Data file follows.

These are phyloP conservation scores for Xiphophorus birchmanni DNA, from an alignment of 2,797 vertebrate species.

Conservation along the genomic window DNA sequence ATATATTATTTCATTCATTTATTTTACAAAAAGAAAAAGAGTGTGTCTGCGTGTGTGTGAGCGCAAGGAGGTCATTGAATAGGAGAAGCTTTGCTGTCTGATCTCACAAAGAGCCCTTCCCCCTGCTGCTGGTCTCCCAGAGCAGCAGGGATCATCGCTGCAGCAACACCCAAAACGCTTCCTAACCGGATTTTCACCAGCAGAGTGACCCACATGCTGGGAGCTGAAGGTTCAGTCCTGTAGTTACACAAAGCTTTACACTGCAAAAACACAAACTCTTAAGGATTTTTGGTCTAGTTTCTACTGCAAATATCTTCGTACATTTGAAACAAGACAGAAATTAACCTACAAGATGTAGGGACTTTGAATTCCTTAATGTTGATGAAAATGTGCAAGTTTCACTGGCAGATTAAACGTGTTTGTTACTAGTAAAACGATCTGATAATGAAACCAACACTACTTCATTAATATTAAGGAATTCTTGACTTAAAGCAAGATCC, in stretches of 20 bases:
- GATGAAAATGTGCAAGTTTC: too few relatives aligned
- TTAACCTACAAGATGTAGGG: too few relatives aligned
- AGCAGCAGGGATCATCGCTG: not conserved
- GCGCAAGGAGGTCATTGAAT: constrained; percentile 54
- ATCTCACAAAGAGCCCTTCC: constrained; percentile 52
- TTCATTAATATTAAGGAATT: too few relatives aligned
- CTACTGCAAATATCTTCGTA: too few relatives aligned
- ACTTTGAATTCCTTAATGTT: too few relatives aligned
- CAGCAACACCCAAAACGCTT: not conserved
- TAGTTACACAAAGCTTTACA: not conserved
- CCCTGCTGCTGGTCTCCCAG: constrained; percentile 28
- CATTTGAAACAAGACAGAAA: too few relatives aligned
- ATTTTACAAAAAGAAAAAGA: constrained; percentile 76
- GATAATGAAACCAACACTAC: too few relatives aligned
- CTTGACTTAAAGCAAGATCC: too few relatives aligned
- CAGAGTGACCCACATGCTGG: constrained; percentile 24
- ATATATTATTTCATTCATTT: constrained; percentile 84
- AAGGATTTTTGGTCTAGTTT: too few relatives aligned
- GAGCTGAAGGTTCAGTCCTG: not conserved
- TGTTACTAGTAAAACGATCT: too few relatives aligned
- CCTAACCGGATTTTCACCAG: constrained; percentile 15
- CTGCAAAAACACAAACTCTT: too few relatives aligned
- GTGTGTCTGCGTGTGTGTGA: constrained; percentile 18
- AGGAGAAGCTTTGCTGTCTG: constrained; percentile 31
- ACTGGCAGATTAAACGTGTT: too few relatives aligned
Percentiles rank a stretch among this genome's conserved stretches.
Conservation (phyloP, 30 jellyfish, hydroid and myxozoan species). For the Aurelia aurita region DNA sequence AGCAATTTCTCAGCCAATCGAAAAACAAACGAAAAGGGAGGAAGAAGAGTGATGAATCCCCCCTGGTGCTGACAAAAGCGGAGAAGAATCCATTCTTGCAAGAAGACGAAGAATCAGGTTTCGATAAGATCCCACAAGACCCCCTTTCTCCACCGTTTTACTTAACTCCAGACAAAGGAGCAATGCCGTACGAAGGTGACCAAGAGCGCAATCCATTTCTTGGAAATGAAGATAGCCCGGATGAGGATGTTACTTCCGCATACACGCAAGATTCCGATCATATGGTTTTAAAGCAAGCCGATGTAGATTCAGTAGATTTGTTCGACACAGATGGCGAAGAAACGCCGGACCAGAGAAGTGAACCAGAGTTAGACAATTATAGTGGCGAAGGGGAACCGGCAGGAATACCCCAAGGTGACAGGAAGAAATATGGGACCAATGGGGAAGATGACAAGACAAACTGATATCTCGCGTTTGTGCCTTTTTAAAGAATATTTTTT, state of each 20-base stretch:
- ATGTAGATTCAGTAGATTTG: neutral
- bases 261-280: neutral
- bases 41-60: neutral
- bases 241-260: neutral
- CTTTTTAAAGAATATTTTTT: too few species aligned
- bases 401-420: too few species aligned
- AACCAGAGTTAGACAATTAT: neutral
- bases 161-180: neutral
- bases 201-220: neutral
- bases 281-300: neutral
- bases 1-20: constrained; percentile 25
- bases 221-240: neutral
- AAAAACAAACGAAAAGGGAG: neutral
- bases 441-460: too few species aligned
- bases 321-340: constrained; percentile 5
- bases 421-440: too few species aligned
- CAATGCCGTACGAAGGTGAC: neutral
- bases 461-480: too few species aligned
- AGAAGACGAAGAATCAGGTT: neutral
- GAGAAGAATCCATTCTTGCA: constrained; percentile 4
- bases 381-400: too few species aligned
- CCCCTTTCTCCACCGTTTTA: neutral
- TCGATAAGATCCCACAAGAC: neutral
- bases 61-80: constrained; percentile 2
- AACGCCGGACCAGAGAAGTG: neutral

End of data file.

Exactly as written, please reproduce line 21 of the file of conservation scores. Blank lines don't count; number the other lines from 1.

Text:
- GAGCTGAAGGTTCAGTCCTG: not conserved